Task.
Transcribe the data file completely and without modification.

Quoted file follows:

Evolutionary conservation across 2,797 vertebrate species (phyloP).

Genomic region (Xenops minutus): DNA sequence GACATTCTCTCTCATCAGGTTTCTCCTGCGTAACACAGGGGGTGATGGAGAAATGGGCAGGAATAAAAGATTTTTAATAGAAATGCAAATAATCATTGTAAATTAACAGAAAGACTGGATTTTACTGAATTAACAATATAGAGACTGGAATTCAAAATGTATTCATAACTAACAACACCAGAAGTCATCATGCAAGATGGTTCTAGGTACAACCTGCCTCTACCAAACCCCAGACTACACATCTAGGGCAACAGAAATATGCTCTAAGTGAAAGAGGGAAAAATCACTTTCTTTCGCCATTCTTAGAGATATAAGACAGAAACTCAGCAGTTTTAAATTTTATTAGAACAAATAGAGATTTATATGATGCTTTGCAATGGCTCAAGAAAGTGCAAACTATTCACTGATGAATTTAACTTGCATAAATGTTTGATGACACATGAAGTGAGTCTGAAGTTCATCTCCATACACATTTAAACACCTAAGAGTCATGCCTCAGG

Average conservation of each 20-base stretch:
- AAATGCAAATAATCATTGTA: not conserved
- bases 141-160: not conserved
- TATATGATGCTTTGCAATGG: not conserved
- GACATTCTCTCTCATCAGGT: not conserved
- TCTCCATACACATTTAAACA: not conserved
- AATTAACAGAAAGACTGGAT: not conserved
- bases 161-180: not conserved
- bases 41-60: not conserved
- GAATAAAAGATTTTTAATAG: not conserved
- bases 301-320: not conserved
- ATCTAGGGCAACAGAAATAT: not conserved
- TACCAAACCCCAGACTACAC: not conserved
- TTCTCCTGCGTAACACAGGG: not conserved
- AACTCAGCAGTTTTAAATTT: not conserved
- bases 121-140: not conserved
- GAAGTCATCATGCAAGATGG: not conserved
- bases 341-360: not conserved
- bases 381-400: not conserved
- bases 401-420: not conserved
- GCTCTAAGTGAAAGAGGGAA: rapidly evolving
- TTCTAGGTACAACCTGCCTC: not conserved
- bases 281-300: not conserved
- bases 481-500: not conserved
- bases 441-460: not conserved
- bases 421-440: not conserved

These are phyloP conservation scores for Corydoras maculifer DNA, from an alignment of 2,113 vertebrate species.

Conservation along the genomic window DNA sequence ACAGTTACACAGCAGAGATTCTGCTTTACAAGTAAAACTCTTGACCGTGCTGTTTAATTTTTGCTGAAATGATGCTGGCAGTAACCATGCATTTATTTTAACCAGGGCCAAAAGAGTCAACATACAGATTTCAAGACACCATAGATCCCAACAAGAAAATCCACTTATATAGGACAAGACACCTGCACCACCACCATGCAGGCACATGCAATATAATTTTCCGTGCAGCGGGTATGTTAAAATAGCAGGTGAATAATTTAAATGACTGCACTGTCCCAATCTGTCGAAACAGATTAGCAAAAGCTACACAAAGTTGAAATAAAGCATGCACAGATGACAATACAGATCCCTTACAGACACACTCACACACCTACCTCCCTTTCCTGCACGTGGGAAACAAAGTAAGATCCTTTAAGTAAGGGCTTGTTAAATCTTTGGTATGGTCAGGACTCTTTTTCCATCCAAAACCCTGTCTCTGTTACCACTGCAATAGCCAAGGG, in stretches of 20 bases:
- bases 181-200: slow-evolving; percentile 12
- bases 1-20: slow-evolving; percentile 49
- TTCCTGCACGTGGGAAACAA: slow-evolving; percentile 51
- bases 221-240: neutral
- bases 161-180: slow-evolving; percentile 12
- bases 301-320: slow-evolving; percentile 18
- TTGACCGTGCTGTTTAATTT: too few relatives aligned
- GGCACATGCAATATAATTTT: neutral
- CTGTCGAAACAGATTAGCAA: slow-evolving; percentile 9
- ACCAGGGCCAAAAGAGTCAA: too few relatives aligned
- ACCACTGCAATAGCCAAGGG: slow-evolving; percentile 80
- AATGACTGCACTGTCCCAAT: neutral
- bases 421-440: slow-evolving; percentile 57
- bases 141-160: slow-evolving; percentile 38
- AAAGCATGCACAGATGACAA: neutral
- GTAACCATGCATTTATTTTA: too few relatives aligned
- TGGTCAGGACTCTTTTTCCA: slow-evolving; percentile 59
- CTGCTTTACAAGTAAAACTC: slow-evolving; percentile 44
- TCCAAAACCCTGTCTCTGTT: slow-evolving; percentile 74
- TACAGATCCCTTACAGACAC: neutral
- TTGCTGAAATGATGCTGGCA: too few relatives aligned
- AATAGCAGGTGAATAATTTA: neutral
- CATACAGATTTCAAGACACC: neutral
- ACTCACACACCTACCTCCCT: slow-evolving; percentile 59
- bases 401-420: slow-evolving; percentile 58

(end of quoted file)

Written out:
Evolutionary conservation across 2,797 vertebrate species (phyloP).

Genomic region (Xenops minutus): DNA sequence GACATTCTCTCTCATCAGGTTTCTCCTGCGTAACACAGGGGGTGATGGAGAAATGGGCAGGAATAAAAGATTTTTAATAGAAATGCAAATAATCATTGTAAATTAACAGAAAGACTGGATTTTACTGAATTAACAATATAGAGACTGGAATTCAAAATGTATTCATAACTAACAACACCAGAAGTCATCATGCAAGATGGTTCTAGGTACAACCTGCCTCTACCAAACCCCAGACTACACATCTAGGGCAACAGAAATATGCTCTAAGTGAAAGAGGGAAAAATCACTTTCTTTCGCCATTCTTAGAGATATAAGACAGAAACTCAGCAGTTTTAAATTTTATTAGAACAAATAGAGATTTATATGATGCTTTGCAATGGCTCAAGAAAGTGCAAACTATTCACTGATGAATTTAACTTGCATAAATGTTTGATGACACATGAAGTGAGTCTGAAGTTCATCTCCATACACATTTAAACACCTAAGAGTCATGCCTCAGG

Average conservation of each 20-base stretch:
- AAATGCAAATAATCATTGTA: not conserved
- bases 141-160: not conserved
- TATATGATGCTTTGCAATGG: not conserved
- GACATTCTCTCTCATCAGGT: not conserved
- TCTCCATACACATTTAAACA: not conserved
- AATTAACAGAAAGACTGGAT: not conserved
- bases 161-180: not conserved
- bases 41-60: not conserved
- GAATAAAAGATTTTTAATAG: not conserved
- bases 301-320: not conserved
- ATCTAGGGCAACAGAAATAT: not conserved
- TACCAAACCCCAGACTACAC: not conserved
- TTCTCCTGCGTAACACAGGG: not conserved
- AACTCAGCAGTTTTAAATTT: not conserved
- bases 121-140: not conserved
- GAAGTCATCATGCAAGATGG: not conserved
- bases 341-360: not conserved
- bases 381-400: not conserved
- bases 401-420: not conserved
- GCTCTAAGTGAAAGAGGGAA: rapidly evolving
- TTCTAGGTACAACCTGCCTC: not conserved
- bases 281-300: not conserved
- bases 481-500: not conserved
- bases 441-460: not conserved
- bases 421-440: not conserved

These are phyloP conservation scores for Corydoras maculifer DNA, from an alignment of 2,113 vertebrate species.

Conservation along the genomic window DNA sequence ACAGTTACACAGCAGAGATTCTGCTTTACAAGTAAAACTCTTGACCGTGCTGTTTAATTTTTGCTGAAATGATGCTGGCAGTAACCATGCATTTATTTTAACCAGGGCCAAAAGAGTCAACATACAGATTTCAAGACACCATAGATCCCAACAAGAAAATCCACTTATATAGGACAAGACACCTGCACCACCACCATGCAGGCACATGCAATATAATTTTCCGTGCAGCGGGTATGTTAAAATAGCAGGTGAATAATTTAAATGACTGCACTGTCCCAATCTGTCGAAACAGATTAGCAAAAGCTACACAAAGTTGAAATAAAGCATGCACAGATGACAATACAGATCCCTTACAGACACACTCACACACCTACCTCCCTTTCCTGCACGTGGGAAACAAAGTAAGATCCTTTAAGTAAGGGCTTGTTAAATCTTTGGTATGGTCAGGACTCTTTTTCCATCCAAAACCCTGTCTCTGTTACCACTGCAATAGCCAAGGG, in stretches of 20 bases:
- bases 181-200: slow-evolving; percentile 12
- bases 1-20: slow-evolving; percentile 49
- TTCCTGCACGTGGGAAACAA: slow-evolving; percentile 51
- bases 221-240: neutral
- bases 161-180: slow-evolving; percentile 12
- bases 301-320: slow-evolving; percentile 18
- TTGACCGTGCTGTTTAATTT: too few relatives aligned
- GGCACATGCAATATAATTTT: neutral
- CTGTCGAAACAGATTAGCAA: slow-evolving; percentile 9
- ACCAGGGCCAAAAGAGTCAA: too few relatives aligned
- ACCACTGCAATAGCCAAGGG: slow-evolving; percentile 80
- AATGACTGCACTGTCCCAAT: neutral
- bases 421-440: slow-evolving; percentile 57
- bases 141-160: slow-evolving; percentile 38
- AAAGCATGCACAGATGACAA: neutral
- GTAACCATGCATTTATTTTA: too few relatives aligned
- TGGTCAGGACTCTTTTTCCA: slow-evolving; percentile 59
- CTGCTTTACAAGTAAAACTC: slow-evolving; percentile 44
- TCCAAAACCCTGTCTCTGTT: slow-evolving; percentile 74
- TACAGATCCCTTACAGACAC: neutral
- TTGCTGAAATGATGCTGGCA: too few relatives aligned
- AATAGCAGGTGAATAATTTA: neutral
- CATACAGATTTCAAGACACC: neutral
- ACTCACACACCTACCTCCCT: slow-evolving; percentile 59
- bases 401-420: slow-evolving; percentile 58